Three hours on the putting green paid off for Brandon Stone, who found his groove in the third round at the South African Amateur Stroke Play Championship at Mount Edgecombe on Thursday.
The 17-year-old Gardener Ross player holed a 15-footer for birdie at the seventh to launch an impressive bogey-free run that ended with a six-under-par 66. Seven off the pace at the start of the round, Stone finished just two shots shy of tournament leader David Law of Scotland.
The overnight leader dropped a couple of shots on his way to a 71, but a wire-to-wire win is still on the cards for the Scotsman who leads at 14-under-par 202.
Local favourite Jared Harvey fired in spurts, but a handy 69 lifted him to sole second on 203. And Paul Shields of Scotland punished the front nine with two eagles and three birdies to turn in 29 and parred his way home to a 65 to join Stone on 204.
Yet another Scot, Kris Nicol, fired a 66 to pull up alongside Ryan Dreyer, who carded a 67, on 11-under-par 205.
Stone spent a lot of time at the putting green after round two with his father and caddie, professional Kevin Stone. “We tried a couple of things because I was getting very frustrated on the greens,” said Stone.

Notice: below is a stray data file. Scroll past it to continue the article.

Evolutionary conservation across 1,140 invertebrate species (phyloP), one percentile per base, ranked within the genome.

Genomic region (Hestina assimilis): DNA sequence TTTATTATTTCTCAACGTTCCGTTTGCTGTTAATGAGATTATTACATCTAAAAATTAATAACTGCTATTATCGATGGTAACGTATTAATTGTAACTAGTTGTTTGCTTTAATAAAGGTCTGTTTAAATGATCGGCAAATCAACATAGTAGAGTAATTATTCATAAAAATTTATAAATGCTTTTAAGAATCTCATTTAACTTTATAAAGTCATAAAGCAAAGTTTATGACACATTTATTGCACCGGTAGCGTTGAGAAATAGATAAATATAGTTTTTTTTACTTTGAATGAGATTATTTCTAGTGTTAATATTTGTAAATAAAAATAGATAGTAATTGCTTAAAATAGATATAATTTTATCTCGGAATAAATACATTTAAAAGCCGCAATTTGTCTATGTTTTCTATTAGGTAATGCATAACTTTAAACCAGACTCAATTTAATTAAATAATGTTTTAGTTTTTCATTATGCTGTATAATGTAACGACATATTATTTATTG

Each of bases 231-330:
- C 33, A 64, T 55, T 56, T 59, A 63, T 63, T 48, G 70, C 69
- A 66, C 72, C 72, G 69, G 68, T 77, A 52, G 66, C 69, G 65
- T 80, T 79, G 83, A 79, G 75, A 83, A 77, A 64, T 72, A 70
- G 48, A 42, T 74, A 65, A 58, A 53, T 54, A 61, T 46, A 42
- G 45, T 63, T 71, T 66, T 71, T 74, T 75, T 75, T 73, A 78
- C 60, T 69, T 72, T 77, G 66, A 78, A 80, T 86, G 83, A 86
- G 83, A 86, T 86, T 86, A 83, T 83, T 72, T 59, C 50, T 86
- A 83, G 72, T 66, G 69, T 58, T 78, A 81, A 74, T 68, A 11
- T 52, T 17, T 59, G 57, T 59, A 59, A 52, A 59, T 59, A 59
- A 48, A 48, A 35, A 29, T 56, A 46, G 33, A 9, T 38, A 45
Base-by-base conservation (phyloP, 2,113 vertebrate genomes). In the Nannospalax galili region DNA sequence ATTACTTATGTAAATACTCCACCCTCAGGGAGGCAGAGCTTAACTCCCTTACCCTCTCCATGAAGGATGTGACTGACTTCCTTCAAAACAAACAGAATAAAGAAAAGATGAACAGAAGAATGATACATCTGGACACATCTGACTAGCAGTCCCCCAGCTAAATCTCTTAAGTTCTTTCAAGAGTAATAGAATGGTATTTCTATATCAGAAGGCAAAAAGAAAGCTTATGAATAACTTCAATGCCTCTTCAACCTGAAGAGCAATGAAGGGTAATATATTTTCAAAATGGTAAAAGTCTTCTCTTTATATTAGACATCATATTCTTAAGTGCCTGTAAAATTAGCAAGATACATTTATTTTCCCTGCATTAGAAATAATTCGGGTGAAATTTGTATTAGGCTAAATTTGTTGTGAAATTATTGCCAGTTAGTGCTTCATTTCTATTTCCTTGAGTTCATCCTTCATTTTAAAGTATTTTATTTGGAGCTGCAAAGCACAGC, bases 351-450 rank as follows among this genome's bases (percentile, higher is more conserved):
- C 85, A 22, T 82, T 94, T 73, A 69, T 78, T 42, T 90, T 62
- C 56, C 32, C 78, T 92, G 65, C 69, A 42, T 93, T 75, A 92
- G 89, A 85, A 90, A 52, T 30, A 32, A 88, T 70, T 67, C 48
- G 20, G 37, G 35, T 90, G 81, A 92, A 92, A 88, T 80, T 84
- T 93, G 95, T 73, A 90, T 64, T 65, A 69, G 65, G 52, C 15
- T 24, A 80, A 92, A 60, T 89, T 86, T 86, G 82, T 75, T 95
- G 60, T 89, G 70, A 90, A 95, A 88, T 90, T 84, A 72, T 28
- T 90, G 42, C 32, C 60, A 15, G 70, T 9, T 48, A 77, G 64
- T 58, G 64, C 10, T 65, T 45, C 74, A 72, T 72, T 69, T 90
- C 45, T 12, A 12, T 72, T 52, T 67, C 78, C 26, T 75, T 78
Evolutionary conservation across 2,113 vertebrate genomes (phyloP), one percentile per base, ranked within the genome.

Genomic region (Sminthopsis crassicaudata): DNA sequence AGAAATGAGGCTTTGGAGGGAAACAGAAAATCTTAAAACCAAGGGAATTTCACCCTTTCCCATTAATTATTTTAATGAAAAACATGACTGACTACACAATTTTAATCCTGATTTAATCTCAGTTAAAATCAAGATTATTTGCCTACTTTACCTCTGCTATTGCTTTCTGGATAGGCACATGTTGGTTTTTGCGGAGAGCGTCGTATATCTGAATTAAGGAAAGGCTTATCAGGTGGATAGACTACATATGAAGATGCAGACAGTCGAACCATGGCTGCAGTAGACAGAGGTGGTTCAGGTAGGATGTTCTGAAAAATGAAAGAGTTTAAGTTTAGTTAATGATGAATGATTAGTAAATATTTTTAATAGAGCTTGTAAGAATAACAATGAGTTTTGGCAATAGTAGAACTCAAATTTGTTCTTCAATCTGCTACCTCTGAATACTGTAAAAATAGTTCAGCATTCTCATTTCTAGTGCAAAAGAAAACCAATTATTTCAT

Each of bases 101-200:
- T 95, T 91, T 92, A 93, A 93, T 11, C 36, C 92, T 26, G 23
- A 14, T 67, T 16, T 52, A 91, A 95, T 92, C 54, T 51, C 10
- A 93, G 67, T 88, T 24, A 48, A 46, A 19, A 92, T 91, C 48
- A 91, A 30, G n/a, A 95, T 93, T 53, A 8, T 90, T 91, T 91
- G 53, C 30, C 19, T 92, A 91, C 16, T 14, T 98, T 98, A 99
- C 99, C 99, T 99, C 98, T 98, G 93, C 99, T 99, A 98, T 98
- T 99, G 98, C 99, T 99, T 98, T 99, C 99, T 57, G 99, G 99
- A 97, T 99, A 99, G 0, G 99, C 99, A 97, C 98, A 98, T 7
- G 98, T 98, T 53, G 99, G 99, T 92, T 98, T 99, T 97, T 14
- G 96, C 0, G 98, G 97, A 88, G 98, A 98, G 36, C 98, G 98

“I was giving myself a lot of chances but the putts weren’t dropping, so we worked on finding a putting stroke that would work. You almost have to lift the ball off the face here. It took six holes, but the ball finally dropped.”
Stone, who shots a pair of 69s in the previous rounds, also holed a bunker shot at the eighth that really got his momentum going. A run of three birds from the 12th put him straight into the fight for the title on Friday.
“That’s all I aimed for today, to just get myself in contention,” said Stone, who wrapped up his third amateur title at the Prince’s Grant Invitational in January. “Tomorrow we try again. It will be a tough battle; there are a lot of guys who are hungry chasing the title, but it will be a great fight.”
Untouchable over the first two days, Law called his round “an up-and-down” affair.
He characterised it as such because of three bogeys which crept onto his card after a superlative start with three birdies in his first five holes.
“I was never really in trouble today, so I shouldn’t complain,” he said. “The putter just ran cold on me again and I missed a lot of birdie chances, especially over the first nine.
“I just have to stay patient with the putter. I just need to hole a few and get the job done.”
Harvey birdied the first, fourth and fifth, countered a bogey at the sixth with birdie number four at the seventh, but lost his momentum after the turn.
“I turned in 33, dropped on 10 and birdied 11 and after that it just became a fight to make par,” he said. A birdie on 17 was made redundant by a drop at the 18th, but the 22-year-old was still happy with the outcome of his round.
“After the first round, I wasn’t exactly out of it but I had a lot of work to do to get back in the fight,” said Harvey. “I would have liked another 65, but the wind made it tricky over the last four holes. I think 69 was a great number for me for today, but who knows? Maybe another 65 will roll around tomorrow.”